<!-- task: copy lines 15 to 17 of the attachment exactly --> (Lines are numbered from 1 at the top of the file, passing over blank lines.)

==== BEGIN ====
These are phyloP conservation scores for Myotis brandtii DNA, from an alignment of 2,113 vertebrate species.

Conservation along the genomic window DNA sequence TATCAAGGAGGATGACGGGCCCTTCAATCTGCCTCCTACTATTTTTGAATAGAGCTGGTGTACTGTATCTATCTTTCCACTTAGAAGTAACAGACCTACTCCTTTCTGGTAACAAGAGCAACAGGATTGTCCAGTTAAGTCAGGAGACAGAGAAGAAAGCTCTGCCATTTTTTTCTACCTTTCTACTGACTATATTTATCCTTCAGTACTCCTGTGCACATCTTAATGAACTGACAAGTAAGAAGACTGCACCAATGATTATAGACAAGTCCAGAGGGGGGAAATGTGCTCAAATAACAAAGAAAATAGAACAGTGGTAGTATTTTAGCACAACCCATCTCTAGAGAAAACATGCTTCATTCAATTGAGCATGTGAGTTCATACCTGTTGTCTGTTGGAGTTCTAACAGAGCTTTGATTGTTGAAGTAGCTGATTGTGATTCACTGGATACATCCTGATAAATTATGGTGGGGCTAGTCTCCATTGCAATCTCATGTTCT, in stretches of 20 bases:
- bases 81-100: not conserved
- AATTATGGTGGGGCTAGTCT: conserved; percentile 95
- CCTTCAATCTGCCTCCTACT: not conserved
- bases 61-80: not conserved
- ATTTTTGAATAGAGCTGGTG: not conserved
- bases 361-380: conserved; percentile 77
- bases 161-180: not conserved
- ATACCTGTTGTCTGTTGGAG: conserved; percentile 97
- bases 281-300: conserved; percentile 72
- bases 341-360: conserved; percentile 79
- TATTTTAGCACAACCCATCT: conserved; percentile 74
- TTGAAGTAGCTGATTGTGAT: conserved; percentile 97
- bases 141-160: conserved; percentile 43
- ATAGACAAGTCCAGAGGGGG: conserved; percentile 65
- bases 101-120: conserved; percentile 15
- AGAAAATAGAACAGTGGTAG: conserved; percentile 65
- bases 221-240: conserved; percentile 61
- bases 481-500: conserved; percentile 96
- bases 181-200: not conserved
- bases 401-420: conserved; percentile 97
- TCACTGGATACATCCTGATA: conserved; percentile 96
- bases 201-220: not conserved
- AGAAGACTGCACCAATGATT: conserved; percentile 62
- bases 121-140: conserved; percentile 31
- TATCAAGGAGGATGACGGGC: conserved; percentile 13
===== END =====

- bases 141-160: conserved; percentile 43
- ATAGACAAGTCCAGAGGGGG: conserved; percentile 65
- bases 101-120: conserved; percentile 15